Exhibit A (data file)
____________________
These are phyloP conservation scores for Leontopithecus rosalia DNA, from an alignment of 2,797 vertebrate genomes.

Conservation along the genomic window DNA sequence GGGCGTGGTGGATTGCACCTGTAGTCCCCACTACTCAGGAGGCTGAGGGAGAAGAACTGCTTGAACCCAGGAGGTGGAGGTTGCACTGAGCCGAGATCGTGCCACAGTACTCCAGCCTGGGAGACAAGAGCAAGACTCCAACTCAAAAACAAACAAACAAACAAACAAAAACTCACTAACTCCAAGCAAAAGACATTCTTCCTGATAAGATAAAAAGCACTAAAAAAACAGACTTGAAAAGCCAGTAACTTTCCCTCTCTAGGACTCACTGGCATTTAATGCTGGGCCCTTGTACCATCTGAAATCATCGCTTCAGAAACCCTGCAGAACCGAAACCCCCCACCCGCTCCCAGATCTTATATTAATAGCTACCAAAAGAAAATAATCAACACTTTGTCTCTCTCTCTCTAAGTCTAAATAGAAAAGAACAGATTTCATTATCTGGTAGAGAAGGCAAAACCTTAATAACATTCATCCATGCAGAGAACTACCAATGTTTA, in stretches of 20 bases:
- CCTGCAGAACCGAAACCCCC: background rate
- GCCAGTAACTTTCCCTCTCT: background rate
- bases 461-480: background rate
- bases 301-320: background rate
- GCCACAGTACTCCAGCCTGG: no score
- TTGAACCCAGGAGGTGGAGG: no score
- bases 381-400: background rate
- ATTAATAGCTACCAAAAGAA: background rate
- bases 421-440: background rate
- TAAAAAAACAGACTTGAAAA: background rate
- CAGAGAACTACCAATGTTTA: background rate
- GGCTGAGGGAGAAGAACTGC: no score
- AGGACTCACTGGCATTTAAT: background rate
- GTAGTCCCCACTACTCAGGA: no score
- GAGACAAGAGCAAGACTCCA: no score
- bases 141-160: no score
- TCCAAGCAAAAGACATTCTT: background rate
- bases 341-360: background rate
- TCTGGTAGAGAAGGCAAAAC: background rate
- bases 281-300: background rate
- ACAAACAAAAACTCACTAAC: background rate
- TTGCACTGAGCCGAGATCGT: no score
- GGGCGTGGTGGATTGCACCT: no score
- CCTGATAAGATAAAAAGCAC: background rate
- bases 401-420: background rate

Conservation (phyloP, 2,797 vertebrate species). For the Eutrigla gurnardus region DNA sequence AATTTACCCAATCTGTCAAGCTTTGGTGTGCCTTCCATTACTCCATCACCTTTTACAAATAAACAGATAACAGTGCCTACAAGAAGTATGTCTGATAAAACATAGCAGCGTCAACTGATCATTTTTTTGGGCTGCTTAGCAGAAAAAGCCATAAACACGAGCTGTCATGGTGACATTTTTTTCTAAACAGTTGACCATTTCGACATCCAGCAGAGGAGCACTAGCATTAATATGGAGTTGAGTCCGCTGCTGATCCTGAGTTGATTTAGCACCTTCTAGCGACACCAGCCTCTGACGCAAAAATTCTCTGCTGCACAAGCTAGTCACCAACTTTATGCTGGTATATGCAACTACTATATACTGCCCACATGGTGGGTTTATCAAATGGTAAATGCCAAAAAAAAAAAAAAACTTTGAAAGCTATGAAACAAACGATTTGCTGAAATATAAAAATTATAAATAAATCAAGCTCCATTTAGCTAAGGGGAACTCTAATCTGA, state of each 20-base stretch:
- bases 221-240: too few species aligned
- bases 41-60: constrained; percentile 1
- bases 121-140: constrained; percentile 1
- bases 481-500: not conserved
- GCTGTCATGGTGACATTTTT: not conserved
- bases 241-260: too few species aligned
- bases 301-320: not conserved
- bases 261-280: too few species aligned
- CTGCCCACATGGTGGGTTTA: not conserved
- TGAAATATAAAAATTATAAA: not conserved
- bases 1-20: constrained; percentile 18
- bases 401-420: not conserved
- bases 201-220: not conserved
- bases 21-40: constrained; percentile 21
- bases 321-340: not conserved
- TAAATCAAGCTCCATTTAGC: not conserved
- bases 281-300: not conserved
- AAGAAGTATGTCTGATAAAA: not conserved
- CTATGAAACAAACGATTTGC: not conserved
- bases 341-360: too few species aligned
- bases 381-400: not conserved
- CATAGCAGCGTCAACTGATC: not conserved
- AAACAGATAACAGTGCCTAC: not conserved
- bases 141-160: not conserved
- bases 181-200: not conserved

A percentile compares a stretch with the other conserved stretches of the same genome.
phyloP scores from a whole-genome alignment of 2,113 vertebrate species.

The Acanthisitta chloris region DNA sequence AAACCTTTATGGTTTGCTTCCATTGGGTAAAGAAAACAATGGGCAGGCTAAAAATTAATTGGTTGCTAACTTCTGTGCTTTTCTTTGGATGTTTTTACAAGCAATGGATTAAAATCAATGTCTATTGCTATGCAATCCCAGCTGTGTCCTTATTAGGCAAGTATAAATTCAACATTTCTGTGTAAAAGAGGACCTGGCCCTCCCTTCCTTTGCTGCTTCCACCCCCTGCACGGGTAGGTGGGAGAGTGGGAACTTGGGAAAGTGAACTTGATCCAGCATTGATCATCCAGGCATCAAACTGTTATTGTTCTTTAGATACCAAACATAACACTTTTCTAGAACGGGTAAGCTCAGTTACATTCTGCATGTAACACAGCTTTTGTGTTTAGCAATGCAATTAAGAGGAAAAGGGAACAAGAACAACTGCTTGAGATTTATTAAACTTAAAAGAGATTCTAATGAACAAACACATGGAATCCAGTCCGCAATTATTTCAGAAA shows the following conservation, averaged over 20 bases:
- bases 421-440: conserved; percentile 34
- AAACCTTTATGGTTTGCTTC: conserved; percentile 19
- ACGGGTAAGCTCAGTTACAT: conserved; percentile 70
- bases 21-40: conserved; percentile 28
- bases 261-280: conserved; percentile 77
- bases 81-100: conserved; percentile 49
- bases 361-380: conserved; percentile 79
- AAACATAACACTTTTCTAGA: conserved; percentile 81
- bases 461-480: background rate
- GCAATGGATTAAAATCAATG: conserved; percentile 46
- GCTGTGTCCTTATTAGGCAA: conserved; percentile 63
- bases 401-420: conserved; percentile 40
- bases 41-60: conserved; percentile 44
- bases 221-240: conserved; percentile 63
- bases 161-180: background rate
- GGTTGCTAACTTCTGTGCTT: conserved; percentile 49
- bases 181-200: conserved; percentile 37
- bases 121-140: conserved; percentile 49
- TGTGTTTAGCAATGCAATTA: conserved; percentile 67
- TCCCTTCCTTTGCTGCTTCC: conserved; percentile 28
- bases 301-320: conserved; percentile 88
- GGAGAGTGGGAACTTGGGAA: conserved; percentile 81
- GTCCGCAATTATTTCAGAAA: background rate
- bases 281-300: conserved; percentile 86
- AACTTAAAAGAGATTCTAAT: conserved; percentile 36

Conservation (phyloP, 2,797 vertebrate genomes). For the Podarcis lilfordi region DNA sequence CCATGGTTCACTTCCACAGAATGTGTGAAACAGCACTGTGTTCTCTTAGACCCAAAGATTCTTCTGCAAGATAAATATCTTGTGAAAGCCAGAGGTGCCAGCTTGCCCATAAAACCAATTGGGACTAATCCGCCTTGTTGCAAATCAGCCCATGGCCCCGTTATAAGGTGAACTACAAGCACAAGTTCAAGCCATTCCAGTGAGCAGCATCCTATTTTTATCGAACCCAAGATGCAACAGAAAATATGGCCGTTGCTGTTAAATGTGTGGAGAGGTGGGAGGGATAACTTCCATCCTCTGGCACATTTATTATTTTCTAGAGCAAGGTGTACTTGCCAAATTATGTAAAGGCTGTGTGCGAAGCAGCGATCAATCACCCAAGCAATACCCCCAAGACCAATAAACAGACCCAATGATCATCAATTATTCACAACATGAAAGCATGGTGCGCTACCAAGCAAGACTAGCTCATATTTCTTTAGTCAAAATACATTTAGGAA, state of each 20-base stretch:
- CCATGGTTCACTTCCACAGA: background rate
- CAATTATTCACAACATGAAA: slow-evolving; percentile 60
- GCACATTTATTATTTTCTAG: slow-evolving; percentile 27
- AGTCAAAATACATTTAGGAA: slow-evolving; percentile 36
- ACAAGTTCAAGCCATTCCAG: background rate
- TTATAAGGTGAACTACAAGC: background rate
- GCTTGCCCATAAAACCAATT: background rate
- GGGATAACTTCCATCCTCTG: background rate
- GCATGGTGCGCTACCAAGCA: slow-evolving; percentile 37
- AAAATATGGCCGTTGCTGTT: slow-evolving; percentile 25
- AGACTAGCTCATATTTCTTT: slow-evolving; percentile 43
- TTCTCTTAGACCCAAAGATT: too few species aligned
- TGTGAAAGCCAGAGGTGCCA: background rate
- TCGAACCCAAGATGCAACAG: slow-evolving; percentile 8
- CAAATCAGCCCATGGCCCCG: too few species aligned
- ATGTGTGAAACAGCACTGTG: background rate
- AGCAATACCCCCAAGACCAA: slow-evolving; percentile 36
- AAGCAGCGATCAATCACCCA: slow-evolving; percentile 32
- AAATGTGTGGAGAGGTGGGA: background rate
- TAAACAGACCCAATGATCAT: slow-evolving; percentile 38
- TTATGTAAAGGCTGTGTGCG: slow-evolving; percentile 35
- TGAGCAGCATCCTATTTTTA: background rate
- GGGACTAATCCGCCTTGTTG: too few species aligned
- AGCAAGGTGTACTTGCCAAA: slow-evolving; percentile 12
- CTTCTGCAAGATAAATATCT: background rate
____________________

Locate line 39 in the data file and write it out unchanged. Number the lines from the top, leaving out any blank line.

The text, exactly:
- bases 1-20: constrained; percentile 18